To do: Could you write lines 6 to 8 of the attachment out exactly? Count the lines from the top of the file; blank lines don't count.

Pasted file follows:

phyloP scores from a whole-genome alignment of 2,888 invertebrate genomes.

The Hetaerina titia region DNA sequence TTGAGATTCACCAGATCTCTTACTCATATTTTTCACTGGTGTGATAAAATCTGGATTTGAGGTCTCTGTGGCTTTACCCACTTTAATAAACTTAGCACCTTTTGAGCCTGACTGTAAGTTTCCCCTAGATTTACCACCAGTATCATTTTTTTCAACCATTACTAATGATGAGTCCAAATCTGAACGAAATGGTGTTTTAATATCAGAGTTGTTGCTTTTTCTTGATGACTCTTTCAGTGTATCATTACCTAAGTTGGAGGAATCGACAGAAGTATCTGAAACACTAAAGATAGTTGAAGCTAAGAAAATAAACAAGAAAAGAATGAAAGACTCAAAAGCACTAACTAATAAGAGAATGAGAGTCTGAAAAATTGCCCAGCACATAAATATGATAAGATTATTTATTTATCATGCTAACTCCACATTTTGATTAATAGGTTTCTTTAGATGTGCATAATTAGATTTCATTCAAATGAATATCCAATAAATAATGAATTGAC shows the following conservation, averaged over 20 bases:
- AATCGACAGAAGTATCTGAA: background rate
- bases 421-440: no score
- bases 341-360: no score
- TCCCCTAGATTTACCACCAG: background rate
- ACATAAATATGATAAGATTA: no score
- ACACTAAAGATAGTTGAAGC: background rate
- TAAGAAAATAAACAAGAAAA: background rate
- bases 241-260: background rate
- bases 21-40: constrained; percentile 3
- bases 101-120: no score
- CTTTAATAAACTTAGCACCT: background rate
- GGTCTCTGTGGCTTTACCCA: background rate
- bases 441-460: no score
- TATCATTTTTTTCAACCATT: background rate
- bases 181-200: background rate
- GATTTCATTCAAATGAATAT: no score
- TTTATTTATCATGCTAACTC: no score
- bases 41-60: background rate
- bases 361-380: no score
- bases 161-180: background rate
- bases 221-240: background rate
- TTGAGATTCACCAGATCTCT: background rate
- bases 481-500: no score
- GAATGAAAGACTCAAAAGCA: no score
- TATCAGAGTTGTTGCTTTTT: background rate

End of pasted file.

- TCCCCTAGATTTACCACCAG: background rate
- ACATAAATATGATAAGATTA: no score
- ACACTAAAGATAGTTGAAGC: background rate